When a real estate agent works as a facilitator, that agent assists the seller and buyer in reaching an agreement but does not represent either the seller or buyer in the transaction.
The facilitator (and the broker with whom the facilitator is affiliated) owe the seller and buyer a duty to present each property honestly and accurately by disclosing known material defects about the property and owe a duty to account for funds.
Unless otherwise agreed, the facilitator has no duty to keep information received from a seller or buyer confidential.
The role of facilitator applies only to the seller and buyer in the particular property transaction involving the seller and buyer.
Should the seller and buyer expressly agree a facilitator relationship can be changed to become an exclusive agency relationship with either the seller or the buyer.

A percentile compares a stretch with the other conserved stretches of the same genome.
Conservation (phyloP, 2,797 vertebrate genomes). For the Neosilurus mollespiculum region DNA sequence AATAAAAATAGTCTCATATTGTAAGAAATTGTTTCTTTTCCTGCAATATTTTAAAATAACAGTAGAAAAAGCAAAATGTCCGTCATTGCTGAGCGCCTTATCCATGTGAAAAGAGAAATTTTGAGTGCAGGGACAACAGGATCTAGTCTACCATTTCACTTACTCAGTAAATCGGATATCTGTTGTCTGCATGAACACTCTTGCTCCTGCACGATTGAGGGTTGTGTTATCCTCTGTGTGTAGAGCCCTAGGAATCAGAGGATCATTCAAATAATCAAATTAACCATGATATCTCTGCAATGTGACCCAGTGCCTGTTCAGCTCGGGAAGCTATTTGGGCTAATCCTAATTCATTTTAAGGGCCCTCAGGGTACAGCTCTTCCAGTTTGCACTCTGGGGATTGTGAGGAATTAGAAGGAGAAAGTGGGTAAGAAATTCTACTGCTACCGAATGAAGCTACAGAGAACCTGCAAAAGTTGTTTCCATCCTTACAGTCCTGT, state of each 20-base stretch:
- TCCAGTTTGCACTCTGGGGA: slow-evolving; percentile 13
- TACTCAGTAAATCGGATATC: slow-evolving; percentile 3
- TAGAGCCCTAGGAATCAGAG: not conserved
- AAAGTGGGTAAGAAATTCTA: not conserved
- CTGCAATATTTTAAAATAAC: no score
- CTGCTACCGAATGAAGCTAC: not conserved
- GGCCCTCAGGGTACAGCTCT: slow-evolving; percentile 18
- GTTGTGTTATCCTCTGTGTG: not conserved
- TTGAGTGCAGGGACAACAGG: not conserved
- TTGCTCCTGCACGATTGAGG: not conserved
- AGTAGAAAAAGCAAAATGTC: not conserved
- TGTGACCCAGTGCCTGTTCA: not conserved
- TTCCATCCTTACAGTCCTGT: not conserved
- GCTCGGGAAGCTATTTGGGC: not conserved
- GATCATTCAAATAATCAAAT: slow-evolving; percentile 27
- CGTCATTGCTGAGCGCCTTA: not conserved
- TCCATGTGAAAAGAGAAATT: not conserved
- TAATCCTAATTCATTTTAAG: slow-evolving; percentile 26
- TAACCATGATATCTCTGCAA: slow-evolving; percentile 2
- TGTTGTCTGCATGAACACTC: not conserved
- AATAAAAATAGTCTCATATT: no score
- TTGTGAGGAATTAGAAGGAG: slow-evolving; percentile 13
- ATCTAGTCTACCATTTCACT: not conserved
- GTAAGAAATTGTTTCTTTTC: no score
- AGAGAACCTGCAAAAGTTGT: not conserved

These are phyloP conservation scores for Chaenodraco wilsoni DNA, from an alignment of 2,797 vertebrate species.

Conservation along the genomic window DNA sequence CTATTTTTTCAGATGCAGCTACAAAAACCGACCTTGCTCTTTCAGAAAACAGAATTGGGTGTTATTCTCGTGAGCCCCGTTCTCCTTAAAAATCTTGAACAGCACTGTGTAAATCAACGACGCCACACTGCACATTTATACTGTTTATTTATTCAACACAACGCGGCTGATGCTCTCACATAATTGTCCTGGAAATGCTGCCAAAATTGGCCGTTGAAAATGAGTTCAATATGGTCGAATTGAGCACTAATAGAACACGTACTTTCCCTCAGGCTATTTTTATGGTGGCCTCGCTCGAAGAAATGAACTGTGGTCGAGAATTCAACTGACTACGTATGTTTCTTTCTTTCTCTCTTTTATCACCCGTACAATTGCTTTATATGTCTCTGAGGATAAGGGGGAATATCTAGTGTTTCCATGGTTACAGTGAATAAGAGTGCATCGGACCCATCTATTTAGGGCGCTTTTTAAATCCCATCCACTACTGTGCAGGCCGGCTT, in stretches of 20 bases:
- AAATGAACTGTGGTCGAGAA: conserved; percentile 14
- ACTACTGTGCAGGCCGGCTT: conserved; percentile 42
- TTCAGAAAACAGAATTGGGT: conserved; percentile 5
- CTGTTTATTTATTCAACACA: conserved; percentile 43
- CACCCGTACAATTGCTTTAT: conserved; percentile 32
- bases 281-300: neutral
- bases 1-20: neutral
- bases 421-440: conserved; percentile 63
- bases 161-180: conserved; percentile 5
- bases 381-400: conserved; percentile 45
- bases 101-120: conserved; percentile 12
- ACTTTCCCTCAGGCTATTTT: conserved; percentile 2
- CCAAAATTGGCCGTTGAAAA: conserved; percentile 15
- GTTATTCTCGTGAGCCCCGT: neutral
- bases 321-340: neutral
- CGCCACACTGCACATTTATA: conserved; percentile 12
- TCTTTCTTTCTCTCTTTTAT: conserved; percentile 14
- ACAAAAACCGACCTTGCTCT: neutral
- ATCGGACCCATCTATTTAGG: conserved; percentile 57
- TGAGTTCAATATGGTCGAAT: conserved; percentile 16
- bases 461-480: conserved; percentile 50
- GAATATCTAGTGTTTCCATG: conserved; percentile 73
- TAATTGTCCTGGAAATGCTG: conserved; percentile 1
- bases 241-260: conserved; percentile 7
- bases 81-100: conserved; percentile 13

So, if you’ve already found the home of your dreams on your own, but want some assistance in submitting an offer (filling out forms, etc.), consider using a Facilitator. About half the time, the Facilitator is paid less than a regular Buyer’s Agent, which might help you get a lower price on your purchase. (In almost all cases, the seller pays any commissions, anyway.)
Source: Facts for Consumers: Real Estate Brokers and Salespersons – Commonwealth of MA, Office of Consumer Affairs, Division of Professional Licensure